Extreme Female Body Modifications: Chinese Foot Binding
Perhaps one of the most painful forms of female body modification was Chinese foot binding. The practice began in the late Tang Dynasty (618-960 AD) and grew in popularity during the Song Dynasty (960-1297 AD). Tiny feet were considered highly erotic—the most ideal feet were shaped like crescent moons and were no longer than three inches.
Before the Song dynasty, upper class women were well educated, had their own rights to property and wealth, and could even re-marry. But foot binding reversed all of this. Wives, daughters, and concubines could not assert independence with bound feet.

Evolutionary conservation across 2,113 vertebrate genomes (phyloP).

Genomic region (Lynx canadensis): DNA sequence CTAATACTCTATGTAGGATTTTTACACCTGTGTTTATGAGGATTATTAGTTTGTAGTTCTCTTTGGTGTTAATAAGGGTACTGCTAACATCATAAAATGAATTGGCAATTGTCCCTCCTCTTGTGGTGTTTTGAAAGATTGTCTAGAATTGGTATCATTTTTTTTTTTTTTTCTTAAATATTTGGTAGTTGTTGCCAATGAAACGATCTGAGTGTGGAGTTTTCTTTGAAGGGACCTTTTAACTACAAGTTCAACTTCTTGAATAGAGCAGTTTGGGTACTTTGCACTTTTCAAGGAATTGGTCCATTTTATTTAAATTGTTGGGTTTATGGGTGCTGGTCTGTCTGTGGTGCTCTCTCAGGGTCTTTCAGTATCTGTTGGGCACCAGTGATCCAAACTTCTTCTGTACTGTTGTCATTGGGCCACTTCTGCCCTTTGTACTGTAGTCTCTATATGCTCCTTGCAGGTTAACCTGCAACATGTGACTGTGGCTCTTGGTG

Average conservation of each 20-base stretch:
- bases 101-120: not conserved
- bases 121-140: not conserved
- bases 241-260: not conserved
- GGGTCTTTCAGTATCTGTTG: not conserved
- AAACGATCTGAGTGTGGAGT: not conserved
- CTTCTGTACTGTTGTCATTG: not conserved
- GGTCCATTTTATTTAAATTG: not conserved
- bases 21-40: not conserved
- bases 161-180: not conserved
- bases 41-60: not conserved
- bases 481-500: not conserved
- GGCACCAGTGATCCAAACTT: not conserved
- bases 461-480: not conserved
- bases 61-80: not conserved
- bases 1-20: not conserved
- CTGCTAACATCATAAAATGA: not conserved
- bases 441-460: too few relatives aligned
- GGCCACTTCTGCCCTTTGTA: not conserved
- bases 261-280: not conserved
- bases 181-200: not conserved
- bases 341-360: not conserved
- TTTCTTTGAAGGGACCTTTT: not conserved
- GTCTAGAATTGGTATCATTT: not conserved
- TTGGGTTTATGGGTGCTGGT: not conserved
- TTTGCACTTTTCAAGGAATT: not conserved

The bones of the feet were crushed, folded over, and bound in the shape of a crescent moon—leaving a woman permanently crippled. Nevertheless, the practice became so popular that an upper-class woman could not find a husband if her feet were not bound. During this time, women’s property and education rights completely disappeared.
The feet were kept in doll-like embroidered shoes, sometimes adorned with small bells and perfume. Women were forced to wear these shoes at all times. To remove the shoes and expose the deformed feet would destroy the illusion.
It wasn’t until 1928 that the National Government of China declared that foot binding was harmful to women’s mental and physical health. Even still, the practice had already spread to middle and lower class women, and it wasn’t until 1949 that foot binding finally met its end.